Kellogg's is changing the art on the back of their Corn Pops cereal boxes after one twitter user called them out, alleging the art was racist.
The art in question features a horde of anthropomorphic corn pops running around a shopping mall, causing mayhem and enjoying themselves.
One corn pop is snorkeling in a fountain, another is skateboarding down an escalator and a sepearte group of pops is creating a human pyramid complete with a juggler.
One Twitter user noticed that in the heart of the mayhem, there was a janitor scrubbing the floor. While all the other pops on the box were yellow, the janitor pop was brown.
"Hey @KelloggsUS why is literally the only brown corn pop on the whole cereal box the janitor? This is teaching kids racism," tweeted Saladin Ahmed.
"Yes it's a tiny thing, but when you see your kid staring at this over breakfast and realize millions of other kids are doing the same..." Ahmed added in a follow up tweet.
Ahmed is the current writer of Marvel Comics' "Black Bolt" series and has more than 70,000 followers on Twitter.
About five hours after Ahmed made his original post, Kellogg's responded on Twitter.
"Kellogg is committed to diversity & inclusion. We did not intend to offend - we apologize. The artwork is updated & will be in stores soon," the company posted from its official Twitter account.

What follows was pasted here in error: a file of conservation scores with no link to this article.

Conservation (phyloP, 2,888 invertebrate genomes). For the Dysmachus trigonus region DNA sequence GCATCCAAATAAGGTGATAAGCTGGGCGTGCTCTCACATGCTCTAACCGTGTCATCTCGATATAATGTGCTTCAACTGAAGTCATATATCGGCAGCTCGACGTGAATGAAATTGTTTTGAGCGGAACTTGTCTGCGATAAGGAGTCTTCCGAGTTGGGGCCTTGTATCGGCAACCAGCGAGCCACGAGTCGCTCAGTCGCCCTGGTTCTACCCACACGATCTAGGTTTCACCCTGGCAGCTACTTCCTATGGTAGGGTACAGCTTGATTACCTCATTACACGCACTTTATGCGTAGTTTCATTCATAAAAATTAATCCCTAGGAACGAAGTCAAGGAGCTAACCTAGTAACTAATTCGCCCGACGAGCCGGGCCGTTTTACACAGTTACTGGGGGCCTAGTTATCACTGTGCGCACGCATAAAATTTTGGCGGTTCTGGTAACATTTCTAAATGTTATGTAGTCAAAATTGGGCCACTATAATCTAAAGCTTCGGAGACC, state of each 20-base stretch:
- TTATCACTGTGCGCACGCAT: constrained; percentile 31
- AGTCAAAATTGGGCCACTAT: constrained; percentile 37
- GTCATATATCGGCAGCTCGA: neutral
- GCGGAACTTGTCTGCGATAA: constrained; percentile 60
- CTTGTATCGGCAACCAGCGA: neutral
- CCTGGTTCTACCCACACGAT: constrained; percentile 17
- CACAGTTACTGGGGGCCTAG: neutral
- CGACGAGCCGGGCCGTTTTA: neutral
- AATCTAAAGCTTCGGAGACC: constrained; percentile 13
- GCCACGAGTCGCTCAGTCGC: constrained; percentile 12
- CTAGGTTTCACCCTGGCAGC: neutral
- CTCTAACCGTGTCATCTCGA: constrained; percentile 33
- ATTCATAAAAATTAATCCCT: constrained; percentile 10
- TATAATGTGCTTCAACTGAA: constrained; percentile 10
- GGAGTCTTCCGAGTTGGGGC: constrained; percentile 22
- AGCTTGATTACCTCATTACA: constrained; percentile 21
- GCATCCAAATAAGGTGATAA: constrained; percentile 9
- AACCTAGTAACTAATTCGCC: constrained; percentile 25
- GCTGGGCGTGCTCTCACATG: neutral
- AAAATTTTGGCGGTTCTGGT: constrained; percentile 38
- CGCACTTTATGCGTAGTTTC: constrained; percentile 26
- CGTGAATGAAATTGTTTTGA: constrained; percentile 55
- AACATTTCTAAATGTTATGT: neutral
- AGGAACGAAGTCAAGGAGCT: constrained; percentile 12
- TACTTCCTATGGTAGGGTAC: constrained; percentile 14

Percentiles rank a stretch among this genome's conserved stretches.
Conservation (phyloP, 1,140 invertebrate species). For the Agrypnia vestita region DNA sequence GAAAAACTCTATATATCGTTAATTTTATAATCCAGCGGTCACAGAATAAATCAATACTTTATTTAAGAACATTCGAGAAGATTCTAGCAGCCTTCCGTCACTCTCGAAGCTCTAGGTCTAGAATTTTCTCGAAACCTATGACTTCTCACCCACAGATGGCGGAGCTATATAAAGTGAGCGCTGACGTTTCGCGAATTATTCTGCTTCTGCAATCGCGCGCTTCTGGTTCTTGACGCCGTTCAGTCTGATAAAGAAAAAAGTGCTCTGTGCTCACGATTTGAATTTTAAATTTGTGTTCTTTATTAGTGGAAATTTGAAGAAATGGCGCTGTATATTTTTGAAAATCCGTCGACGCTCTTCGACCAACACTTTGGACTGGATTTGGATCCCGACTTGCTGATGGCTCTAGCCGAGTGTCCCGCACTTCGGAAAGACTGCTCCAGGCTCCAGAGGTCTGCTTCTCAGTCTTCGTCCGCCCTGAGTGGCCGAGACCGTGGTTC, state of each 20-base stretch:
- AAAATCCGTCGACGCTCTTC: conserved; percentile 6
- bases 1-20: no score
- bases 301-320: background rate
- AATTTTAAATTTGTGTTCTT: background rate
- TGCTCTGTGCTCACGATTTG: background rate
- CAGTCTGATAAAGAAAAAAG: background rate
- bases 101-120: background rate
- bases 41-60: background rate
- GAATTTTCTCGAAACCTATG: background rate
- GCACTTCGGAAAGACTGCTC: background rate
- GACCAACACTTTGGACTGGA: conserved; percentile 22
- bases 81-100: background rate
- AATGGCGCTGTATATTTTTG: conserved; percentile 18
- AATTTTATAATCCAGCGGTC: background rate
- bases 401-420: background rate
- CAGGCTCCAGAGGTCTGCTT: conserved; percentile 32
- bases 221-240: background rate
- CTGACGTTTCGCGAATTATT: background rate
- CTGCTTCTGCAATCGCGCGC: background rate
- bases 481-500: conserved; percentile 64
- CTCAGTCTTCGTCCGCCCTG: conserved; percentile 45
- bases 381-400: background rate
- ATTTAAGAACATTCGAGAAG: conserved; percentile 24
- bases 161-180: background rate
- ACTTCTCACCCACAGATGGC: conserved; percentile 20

"Genuinely appreciate the rapid response," Ahmed replied.
Kellogg's spokesman Kris Charles told USA Today that the company respects all people.
"We take feedback very seriously, and it was never our intention to offend anyone," he said in a statement. "We apologize sincerely."
While the interaction between Ahmed and Kellogg's was polite, debates raged in the comments of Ahmed's post.
"We are living in a time where people are accusing cereal of being racist," one commenter wrote, according to The Washington Post.
"My son woke up in the middle of the night, and asked me 'will the corn pops be ok?' I didn't have an answer," wrote another.
The day after his original post, Ahmed tweeted that he was avoiding reading comments on his post because they "are particularly full of upset racist dips**ts right now."
Two days later, Ahmed was still getting flooded with comments and claimed that people offended by his post were trying to hack his Twitter account.
"FWIW bigots with hurt feelings are trying to hack my twitter so if I suddenly start tweeting in an uncharacteristic manner that's what's up," he tweeted.